Because the rosso di rotonda are small and round, I like to stuff them with other summer produce and herbs and serve them as part of an outdoor smorgasbord. Using foraged or cultivated mushrooms, lightly sauteed,  is a nice touch, too.


1⁄2 cup extra-virgin olive oil

4 small eggplant 

Kosher salt

2 cups minced leek or shallots

1 cup diced green pepper

1⁄2 cup minced cauliflower

4 minced garlic cloves

2 cups chopped summer tomatoes

1⁄2 cup minced parsley

2 tbsp. minced fresh oregano

2 tbsp. Minced fresh basil

1 1⁄2 tbsp. red pepper flakes

1 cup crumbled feta or firm goat cheese

Preheat oven to 375°and line a baking pan with oiled parchment paper. Slice off the top part of each eggplant and set aside. Bruch the top and outside with olive oil and place on the tray. Roast until eggplant is just starting to get tender, about 20 minutes.

Heat 2 tablespoons of olive oil over medium-high heat. Add the leeks or shallots and sauté until soft but not yet browned, about 6 minutes. Add the bell pepper, cauliflower, and garlic, and cook for about 7 minutes more. Remove the vegetable mixture from the heat and stir in the tomatoes and herbs. Season to taste with red pepper flakes and salt.

Remove the eggplants from the baking pan and scoop out about 2/3 of the eggplant inside the sphere. Chop what you’ve scooped and mix with the rest of the vegetables, then fill each "bowl." 

Drizzle with the remaining 2 tablespoons of olive oil and return the pan to the oven for 10 minutes, or until the eggplant is sizzling. Transfer the eggplants to a serving platter and sprinkle with crumbled feta or goat cheese, then top each with the reserved eggplant stop and stem like a jaunty hat.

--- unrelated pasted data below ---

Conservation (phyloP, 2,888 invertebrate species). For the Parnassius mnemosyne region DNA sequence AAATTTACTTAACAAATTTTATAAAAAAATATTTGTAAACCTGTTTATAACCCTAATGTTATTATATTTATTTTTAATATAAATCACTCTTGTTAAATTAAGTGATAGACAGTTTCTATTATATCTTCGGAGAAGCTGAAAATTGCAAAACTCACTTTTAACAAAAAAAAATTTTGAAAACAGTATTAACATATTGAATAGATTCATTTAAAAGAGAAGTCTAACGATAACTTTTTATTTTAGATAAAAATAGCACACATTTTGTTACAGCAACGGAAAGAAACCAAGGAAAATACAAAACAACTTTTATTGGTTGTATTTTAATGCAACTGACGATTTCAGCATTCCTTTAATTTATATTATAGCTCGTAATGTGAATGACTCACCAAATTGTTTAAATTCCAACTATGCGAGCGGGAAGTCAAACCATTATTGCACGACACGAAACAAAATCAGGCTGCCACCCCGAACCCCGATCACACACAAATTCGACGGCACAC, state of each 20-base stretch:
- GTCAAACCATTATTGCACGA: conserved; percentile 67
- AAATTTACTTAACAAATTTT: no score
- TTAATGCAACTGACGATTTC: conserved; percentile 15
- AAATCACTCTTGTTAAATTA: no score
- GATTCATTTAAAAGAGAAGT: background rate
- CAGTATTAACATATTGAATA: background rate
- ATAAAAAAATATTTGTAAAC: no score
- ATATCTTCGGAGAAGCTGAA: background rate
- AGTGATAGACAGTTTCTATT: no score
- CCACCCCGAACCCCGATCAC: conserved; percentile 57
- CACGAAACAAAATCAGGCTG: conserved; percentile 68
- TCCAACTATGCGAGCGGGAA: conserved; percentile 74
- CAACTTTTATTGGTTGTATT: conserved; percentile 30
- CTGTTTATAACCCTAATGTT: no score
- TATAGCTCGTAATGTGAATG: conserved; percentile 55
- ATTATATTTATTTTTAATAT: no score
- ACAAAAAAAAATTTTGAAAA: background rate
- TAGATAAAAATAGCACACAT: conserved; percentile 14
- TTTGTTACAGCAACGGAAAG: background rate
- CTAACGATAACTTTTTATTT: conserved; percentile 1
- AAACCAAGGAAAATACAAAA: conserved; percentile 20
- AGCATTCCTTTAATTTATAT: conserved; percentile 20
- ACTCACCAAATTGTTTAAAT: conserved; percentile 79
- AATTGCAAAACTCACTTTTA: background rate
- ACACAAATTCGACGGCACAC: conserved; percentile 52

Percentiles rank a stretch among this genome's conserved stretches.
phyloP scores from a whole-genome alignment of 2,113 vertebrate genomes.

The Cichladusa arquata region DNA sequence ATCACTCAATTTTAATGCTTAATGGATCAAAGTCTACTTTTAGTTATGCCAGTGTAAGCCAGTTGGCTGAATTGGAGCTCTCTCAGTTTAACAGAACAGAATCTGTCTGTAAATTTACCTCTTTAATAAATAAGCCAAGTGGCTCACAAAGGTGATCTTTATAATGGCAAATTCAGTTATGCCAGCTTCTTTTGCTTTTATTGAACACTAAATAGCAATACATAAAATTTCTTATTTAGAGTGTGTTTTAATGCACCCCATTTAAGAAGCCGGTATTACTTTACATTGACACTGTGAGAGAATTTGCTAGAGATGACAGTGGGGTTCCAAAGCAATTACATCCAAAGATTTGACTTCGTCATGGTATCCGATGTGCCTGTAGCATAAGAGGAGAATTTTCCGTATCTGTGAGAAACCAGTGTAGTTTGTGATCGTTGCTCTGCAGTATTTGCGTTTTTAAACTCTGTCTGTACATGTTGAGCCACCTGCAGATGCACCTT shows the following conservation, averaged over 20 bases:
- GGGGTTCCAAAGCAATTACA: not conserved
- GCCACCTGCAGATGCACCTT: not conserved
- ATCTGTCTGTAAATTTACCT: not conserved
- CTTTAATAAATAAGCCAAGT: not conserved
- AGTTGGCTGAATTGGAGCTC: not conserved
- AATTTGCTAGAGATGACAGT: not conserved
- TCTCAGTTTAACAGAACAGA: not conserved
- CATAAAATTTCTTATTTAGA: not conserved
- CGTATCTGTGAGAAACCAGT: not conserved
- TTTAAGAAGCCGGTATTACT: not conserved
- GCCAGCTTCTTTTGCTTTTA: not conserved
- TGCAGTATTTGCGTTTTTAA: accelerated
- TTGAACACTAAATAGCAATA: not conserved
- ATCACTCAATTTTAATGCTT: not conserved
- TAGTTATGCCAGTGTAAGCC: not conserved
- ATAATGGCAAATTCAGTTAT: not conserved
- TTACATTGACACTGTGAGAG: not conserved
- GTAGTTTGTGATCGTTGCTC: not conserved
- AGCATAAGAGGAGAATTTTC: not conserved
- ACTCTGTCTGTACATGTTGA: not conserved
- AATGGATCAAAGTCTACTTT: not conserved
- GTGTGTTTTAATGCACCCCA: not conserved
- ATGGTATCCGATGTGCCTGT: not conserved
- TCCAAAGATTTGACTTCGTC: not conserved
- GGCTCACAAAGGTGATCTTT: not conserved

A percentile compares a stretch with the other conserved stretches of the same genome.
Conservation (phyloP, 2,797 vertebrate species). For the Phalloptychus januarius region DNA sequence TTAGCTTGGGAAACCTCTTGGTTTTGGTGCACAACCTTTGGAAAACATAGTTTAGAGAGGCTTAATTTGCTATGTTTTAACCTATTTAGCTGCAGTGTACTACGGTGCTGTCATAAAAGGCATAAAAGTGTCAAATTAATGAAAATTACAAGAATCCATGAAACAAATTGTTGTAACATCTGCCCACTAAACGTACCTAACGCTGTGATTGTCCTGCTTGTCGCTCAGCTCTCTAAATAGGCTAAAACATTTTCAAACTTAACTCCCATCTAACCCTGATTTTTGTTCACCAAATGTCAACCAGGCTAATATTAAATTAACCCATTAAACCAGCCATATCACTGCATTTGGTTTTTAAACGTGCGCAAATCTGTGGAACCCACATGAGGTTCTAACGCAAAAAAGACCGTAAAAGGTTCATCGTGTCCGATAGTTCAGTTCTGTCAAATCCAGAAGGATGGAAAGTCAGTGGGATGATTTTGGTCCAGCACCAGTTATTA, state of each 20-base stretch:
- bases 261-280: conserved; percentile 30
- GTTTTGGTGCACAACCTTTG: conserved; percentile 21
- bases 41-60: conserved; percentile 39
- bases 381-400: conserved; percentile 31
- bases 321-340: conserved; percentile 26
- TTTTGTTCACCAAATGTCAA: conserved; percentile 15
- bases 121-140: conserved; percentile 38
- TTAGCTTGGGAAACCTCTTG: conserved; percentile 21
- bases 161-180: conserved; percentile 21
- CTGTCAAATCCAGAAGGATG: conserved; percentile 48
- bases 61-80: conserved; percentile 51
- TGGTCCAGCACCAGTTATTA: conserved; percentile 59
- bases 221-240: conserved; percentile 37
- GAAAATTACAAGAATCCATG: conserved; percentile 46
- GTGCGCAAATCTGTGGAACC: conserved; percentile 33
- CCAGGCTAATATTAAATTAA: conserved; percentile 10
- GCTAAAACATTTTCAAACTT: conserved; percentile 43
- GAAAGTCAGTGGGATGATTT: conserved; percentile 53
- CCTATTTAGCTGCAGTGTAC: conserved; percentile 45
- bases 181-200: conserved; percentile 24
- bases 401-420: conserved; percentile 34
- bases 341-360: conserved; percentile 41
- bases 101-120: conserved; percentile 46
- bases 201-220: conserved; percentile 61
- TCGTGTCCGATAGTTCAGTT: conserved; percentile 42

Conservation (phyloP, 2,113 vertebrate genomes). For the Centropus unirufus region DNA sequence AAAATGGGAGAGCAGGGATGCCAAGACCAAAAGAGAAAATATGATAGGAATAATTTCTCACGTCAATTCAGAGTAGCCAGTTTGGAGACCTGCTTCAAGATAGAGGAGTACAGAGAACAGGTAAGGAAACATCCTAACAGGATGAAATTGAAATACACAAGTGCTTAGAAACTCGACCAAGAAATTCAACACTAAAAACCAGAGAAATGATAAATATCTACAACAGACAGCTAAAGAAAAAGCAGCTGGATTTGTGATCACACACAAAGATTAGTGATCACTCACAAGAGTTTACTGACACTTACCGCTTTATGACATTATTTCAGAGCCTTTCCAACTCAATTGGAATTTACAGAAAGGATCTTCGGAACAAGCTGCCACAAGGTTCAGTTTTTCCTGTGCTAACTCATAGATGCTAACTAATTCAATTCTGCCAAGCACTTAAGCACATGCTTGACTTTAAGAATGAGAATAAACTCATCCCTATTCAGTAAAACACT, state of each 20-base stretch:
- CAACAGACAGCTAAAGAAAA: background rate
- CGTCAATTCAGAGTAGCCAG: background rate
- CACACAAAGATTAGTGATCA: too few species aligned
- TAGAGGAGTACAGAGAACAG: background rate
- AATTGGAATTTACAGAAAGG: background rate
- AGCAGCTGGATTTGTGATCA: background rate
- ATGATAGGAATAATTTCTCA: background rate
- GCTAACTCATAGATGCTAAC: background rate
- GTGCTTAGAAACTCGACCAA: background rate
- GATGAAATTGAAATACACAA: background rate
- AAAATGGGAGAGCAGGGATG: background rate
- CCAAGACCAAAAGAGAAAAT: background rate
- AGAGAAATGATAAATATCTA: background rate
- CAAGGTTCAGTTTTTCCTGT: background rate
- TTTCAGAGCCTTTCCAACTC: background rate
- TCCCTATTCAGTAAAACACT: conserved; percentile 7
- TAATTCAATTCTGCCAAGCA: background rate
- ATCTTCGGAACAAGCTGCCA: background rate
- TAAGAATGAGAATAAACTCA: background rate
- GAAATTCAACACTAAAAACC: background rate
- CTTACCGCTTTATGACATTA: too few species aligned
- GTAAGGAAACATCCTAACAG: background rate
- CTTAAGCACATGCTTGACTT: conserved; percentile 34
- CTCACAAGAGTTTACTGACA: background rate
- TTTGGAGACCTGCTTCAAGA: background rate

Fairy Tale Eggplant Ratatouille

Serves 8

This dish also uses what’s coming from the garden now, including basil, tomatoes and squash. It’s great for a summer pot luck. Serve with a crusty bread. 


1 cup extra-virgin olive oil, divided into two cups

2 pounds Fairy Tale or other small eggplants, cut into 1-inch cubes

Kosher salt and freshly ground black pepper

2 pounds zucchini and yellow squash, cut into 1-inch pieces

6 anchovy fillets, finely minced

3 onions, finely chopped

6 garlic cloves, finely chopped

1/2 cup chopped fresh parsley

Leaves from one bunch fresh basil, coarsely chopped

Leaves from 8 fresh thyme sprigs

3 pints mixed summer cherry  tomatoes

1 dried chile pepper

Splash balsamic vinegar

Line a large platter with paper towels. Heat 1/2 cup olive oil in a medium saucepan over medium heat. Add the eggplant, season with salt and pepper, and cook for about 10 minutes, until the eggplant is soft. Remove from the pan onto the paper towel-lined platter. 

Cook the zucchini and yellow squash using the same method, adding oil if necessary. Add the squash and zucchini to the eggplant on the platter. Add 1/2 cup olive oil to the pan, then the anchovies, onions, garlic and herbs and cook for  5 minutes, until the onions caramelize..

Add the tomatoes and cook  for about 10 minutes. Place the eggplant and zucchini and squash back into the pan, split the chile pepper and add that. Season with salt and pepper and cook the entire mixture for about 20 minutes on low heat until it’s soft and juicy. Stir in vinegar and serve.